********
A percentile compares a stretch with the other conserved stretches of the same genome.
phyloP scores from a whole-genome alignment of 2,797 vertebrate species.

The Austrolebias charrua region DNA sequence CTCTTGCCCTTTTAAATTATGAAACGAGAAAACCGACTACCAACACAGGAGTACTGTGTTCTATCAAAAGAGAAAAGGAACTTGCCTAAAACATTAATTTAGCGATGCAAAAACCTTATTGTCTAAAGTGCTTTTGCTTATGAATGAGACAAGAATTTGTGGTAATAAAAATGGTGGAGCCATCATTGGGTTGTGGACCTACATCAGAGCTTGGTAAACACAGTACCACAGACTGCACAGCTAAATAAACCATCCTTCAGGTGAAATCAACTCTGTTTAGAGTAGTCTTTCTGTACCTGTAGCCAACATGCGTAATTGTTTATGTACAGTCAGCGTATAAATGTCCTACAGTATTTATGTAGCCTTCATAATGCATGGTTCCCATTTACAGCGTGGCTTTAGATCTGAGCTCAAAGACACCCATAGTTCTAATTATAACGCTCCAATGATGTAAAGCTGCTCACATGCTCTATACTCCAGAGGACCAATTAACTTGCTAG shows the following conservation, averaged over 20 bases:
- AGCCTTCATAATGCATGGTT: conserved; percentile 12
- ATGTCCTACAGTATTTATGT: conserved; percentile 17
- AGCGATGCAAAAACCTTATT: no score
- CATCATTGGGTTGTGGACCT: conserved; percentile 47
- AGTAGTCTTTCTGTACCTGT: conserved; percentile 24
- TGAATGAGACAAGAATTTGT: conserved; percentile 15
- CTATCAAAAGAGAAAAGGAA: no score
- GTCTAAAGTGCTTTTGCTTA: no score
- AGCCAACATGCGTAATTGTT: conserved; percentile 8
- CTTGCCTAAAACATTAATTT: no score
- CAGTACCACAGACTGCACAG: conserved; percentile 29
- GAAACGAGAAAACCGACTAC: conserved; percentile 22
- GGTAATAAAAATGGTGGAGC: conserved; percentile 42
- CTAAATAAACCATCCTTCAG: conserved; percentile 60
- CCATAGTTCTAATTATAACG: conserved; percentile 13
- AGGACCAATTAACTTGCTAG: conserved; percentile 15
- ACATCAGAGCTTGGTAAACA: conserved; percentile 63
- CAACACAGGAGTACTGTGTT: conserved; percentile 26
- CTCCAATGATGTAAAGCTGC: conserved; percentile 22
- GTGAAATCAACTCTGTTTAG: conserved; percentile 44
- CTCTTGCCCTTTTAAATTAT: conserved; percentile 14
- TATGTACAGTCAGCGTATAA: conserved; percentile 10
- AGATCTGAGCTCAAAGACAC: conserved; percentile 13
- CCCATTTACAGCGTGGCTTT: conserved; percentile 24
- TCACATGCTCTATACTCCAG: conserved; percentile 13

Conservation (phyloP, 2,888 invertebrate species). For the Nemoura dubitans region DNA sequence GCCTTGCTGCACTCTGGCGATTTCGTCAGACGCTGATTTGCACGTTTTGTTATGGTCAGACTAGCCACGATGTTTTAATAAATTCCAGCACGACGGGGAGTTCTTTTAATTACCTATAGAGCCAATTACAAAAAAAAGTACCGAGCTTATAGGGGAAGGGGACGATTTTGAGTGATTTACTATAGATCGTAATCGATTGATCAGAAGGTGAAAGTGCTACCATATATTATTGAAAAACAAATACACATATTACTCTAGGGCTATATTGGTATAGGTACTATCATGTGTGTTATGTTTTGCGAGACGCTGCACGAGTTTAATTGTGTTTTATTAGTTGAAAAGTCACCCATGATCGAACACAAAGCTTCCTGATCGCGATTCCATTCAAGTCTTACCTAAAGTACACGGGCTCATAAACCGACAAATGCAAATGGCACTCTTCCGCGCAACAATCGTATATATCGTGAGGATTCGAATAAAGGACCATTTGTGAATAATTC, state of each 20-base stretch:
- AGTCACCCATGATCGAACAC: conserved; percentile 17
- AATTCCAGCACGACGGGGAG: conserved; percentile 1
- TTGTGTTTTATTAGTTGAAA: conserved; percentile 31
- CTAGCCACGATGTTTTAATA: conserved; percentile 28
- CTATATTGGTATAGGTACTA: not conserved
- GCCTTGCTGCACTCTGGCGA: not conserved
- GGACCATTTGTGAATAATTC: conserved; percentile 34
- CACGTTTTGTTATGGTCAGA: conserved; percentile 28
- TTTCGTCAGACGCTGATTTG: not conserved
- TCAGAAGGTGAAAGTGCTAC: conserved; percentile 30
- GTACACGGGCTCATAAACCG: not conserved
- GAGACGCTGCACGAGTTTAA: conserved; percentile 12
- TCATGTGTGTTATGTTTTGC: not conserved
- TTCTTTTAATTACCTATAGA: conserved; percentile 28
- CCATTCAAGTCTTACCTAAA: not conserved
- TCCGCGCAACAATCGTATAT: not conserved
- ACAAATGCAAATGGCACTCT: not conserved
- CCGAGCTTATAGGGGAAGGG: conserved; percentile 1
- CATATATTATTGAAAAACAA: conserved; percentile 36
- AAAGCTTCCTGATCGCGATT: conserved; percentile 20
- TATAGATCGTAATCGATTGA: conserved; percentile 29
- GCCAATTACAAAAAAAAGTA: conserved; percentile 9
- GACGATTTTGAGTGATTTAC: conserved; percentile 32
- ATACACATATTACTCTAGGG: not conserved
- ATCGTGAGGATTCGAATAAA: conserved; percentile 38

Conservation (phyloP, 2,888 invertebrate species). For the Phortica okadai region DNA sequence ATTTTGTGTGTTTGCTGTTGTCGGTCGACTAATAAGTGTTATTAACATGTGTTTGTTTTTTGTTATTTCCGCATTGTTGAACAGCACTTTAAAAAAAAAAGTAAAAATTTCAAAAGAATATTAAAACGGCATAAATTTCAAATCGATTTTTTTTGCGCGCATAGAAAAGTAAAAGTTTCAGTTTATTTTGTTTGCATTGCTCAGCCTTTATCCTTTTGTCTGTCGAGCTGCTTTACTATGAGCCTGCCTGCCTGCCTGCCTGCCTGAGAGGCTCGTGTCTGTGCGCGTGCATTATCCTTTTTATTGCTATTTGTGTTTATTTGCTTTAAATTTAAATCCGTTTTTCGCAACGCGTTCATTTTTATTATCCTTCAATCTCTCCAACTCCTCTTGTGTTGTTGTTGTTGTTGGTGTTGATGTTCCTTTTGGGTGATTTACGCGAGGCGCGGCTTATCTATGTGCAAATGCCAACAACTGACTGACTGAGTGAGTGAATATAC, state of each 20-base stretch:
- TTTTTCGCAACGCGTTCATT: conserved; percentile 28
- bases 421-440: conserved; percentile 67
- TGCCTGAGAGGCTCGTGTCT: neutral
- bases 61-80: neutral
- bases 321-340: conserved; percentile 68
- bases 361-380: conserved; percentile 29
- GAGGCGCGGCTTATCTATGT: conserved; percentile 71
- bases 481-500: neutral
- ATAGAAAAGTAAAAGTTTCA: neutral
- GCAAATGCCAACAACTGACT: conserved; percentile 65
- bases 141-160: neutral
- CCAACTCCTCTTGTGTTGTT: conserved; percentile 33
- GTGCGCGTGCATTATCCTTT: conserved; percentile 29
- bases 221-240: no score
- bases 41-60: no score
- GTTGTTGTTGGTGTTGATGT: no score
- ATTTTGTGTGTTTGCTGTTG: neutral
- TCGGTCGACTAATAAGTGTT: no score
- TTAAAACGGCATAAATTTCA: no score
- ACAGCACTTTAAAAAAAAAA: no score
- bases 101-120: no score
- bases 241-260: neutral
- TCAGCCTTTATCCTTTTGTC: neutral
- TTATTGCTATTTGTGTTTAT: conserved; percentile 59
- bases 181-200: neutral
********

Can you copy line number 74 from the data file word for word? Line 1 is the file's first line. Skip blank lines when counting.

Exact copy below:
- TTAAAACGGCATAAATTTCA: no score